A small circus described by Leake proved to be a theatre-like building constructed soon after AD 200 round the altar and in front of the temple of Artemis Orthia. Here musical and gymnastic contests took place as well as the famous flogging ordeal (diamastigosis). The temple, which can be dated to the 2nd century BC, rests on the foundation of an older temple of the 6th century, and close beside it were found the remains of a yet earlier temple, dating from the 9th or even the 10th century. The votive offerings in clay, amber, bronze, ivory and lead found in great profusion within the precinct range, dating from the 9th to the 4th centuries BC., supply invaluable evidence for early Spartan art; they prove that Sparta reached her artistic zenith in the 7th century and that her decline had already begun in the 6th.
In 1907, the sanctuary of Athena "of the Brazen House" (Chalkioikos) was located on the acropolis immediately above the theatre, and though the actual temple is almost completely destroyed, the site has produced the longest extant archaic inscription of Laconia, numerous bronze nails and plates, and a considerable number of votive offerings. The Greek city-wall, built in successive stages from the 4th to the 2nd century, was traced for a great part of its circuit, which measured 48 stades or nearly 10km. (Polyb. 1X. 21). The late Roman wall enclosing the acropolis, part of which probably dates from the years following the Gothic raid of 262 AD, was also investigated. Besides the actual buildings discovered, a number of points were situated and mapped in a general study of Spartan topography, based upon the description Pausanias. Excavations showed that the town of the Mycenean Period was situated on the left bank of the Eurotas, a little to the south-east of Sparta. The settlement was roughly triangular in shape, with its apex pointed towards the north. Its area was approximately equal to that of the "newer" Sparta, but denudation has wreaked havoc with its buildings and nothing is left save ruined foundations and broken potsherds.
The Spartan world
Around the middle of the 6th century BC, the southern Peloponnese was Spartan territory. With an area of 8,050 square kilometres, it was the largest state in Greece. The territory was divided into two parts, Laconia and Messenia, which were separated by the Taygetos mountain range. Unlike other Greek cities, Sparta controlled much arable land. Earliest archeological evidence testifying settlement in Sparta dates from around 950 BC.
Around 750 BC, Sparta began expanding slowly but steadily. The subjugated population of Laconia either became Helots or Periokoi. The Helots kept their farmland but were required to deliver half of their output to the Spartan state, while the Periokoi were inhabitants of cities that remained autonomous, save in matters of foreign affairs and military actions. The Periokoi formed a vital part of Spartan society. As Spartans were forbidden non-military pursuits and occupations, the Periokoi worked as traders, craftsmen, and artists. From 650 to 620 BC, Sparta brought Messenia under its control. In the first third of the 6th century. Sparta was defeated by the city of Argos and later by Tegea. It was against the backdrop of the Messenian war and the following defeats that the unique Spartan way of life developed, which made Sparta famous in Ancient Greece.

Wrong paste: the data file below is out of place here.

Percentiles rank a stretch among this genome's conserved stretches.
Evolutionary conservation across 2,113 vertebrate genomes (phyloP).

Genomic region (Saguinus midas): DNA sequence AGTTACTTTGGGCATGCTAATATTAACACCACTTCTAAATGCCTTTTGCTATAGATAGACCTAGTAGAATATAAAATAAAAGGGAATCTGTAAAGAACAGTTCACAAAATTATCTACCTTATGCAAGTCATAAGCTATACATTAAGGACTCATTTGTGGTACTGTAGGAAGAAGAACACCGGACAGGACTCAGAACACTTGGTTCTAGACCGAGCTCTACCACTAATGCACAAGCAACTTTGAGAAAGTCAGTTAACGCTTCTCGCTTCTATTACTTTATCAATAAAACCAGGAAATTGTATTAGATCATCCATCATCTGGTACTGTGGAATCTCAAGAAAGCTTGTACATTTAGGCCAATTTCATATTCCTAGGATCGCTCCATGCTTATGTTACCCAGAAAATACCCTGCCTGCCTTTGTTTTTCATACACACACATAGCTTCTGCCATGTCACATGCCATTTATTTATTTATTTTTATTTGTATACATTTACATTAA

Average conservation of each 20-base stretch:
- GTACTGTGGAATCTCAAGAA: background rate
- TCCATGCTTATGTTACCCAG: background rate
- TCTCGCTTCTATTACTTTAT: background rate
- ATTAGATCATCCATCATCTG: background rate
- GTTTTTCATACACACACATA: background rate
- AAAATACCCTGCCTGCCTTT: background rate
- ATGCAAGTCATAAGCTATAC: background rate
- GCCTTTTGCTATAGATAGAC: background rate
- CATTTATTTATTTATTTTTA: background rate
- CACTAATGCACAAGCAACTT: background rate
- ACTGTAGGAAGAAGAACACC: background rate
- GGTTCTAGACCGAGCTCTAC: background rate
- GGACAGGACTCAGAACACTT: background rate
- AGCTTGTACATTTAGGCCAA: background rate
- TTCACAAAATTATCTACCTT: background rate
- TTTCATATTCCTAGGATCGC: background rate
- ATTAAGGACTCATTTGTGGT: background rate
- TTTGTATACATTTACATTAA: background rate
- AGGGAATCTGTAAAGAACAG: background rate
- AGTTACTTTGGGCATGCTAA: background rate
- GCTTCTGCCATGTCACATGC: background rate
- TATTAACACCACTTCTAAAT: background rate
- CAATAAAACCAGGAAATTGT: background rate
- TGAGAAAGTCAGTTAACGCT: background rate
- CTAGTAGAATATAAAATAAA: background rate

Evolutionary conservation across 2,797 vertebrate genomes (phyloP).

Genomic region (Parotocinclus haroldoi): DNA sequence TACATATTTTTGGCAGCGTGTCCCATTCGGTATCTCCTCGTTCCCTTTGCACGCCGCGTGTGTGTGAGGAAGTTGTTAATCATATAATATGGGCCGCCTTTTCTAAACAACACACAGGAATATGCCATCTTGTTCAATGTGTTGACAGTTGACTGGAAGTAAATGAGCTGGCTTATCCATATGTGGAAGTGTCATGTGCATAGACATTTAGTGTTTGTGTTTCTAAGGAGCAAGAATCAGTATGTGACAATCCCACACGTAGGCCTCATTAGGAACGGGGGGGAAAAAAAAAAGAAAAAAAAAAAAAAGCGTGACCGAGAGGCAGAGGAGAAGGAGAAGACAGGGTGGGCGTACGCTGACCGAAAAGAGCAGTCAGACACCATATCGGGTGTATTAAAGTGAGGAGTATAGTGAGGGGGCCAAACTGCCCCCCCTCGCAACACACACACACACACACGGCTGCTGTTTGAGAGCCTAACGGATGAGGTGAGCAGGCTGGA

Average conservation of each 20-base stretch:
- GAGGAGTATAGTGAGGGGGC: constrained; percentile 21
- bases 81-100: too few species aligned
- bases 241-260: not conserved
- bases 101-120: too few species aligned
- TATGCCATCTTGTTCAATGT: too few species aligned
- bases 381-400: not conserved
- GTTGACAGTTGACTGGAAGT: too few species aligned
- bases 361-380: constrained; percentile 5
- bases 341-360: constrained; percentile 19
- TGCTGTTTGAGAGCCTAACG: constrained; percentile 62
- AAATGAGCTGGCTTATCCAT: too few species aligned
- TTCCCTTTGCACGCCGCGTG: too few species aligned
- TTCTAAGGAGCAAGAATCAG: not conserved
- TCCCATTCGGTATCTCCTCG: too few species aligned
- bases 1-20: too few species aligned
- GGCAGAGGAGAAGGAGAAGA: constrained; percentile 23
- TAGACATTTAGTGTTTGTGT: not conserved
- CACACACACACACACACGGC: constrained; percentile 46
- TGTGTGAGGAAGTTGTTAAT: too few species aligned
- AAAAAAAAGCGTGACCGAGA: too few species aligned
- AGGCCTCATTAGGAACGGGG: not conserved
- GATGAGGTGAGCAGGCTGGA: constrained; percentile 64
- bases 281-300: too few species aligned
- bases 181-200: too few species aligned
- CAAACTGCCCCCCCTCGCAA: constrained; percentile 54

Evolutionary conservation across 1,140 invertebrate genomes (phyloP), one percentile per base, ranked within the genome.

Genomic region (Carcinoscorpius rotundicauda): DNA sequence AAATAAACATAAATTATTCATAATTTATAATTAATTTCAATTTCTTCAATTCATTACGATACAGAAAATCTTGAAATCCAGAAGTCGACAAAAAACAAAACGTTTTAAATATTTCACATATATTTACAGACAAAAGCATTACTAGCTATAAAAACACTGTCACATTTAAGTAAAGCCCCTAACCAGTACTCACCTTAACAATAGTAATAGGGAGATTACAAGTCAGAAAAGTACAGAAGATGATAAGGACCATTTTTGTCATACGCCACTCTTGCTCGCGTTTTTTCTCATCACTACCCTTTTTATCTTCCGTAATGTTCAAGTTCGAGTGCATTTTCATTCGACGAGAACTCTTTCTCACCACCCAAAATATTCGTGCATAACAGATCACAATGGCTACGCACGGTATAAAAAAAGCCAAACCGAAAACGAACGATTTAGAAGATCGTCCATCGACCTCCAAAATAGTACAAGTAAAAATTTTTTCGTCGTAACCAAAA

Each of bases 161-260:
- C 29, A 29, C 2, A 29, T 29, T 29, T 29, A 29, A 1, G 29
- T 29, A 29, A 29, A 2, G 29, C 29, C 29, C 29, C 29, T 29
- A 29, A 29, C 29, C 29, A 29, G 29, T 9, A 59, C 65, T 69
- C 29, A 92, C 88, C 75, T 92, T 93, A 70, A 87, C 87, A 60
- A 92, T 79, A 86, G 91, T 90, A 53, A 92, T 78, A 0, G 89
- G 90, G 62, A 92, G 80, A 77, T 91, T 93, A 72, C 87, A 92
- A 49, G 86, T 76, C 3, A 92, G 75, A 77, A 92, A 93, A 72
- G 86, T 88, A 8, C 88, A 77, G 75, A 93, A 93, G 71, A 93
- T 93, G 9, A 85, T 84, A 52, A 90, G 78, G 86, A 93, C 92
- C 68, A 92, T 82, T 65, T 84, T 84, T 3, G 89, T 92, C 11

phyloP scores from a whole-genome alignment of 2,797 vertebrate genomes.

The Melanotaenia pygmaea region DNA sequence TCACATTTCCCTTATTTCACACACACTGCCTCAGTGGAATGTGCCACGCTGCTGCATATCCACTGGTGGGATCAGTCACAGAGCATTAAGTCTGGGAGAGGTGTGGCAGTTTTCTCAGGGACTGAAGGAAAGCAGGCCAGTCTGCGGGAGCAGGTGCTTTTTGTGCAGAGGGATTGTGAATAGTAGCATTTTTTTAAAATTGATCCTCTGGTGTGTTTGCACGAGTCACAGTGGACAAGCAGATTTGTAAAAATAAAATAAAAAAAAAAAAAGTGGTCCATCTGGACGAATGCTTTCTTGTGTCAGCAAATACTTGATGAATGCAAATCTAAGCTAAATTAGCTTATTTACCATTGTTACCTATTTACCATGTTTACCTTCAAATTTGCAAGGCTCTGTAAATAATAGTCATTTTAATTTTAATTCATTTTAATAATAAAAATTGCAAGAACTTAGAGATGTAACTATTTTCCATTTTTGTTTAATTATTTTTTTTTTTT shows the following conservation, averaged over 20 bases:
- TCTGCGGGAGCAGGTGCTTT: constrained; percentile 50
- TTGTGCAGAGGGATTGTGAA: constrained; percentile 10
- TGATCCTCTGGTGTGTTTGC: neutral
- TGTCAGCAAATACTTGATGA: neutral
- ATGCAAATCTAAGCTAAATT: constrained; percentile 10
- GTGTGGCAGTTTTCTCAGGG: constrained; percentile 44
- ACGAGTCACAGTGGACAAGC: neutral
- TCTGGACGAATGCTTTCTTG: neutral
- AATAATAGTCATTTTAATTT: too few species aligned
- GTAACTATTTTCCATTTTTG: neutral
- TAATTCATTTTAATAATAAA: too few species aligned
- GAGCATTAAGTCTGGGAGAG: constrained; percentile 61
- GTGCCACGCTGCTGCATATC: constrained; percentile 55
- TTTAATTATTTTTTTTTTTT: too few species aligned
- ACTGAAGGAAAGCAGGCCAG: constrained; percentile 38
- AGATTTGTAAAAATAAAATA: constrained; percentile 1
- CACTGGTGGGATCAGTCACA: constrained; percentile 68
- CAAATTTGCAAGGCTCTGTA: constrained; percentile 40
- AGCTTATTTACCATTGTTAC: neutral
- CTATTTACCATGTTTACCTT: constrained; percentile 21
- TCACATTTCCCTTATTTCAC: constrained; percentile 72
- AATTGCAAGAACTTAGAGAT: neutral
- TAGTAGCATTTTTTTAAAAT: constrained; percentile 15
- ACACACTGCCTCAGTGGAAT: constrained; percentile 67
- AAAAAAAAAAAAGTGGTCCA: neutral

From 550 BC onwards, the goals of the Spartan cosmos – toughness of body and mind as well as military efficiency – seem to have been achieved. Sparta did not suffer under the rule of any tyrant or dictator, and its phalanxes were considered undefeatable. "Spartan" remains synonymous for anyone rigorously self-disciplined or courageous in the face of pain, danger, or adversity. However, Sparta was a nation closed off from the influence of other nations, with few foreign imports and ideas, creating a barren cultural world, devoid of great works of music and literature.
Prior to modern times, the site of Sparta was occupied by a relatively small village that lay in the shadow of Mystras, a more important (Byzantine) settlement nearby. In 1834, after the Greek War of Independence, King Otto of Greece decreed that a city was to be built on the site of Sparta and bear its name (pronounced Sparti in Modern Greek). The city was designed with the intention of creating one of the most beautiful cities in Greece through the use of tree-lined boulevards and parklands. At present, Sparta is the administrative capital of the prefecture of Laconia.
Sparta is the center of an agricultural plain whose focus is the Eurotas valley. It is the local center for the processing of goods such as citrus and olives.
|Year||Communal population||Change||Municipal population||Change|
- W. G. Forest. A History of Sparta, 950-192 B.C.. New York: W. W. Norton & Co., 1968.
- Ernle Bradford. The Battle for the West-Thermopylae 480. New York: McGraw-Hill, 1980.
- traveljournals.net - Sparta
- GTP - Sparta
- GTP - Municipality of Sparta
- GTP - Ancient Sparta
- Indexmundi - Sparta
- Sparta's Journal - An academic Journal for Sparta
- ancient Sparta - extensive black and white photo-essays of the site and related artifacts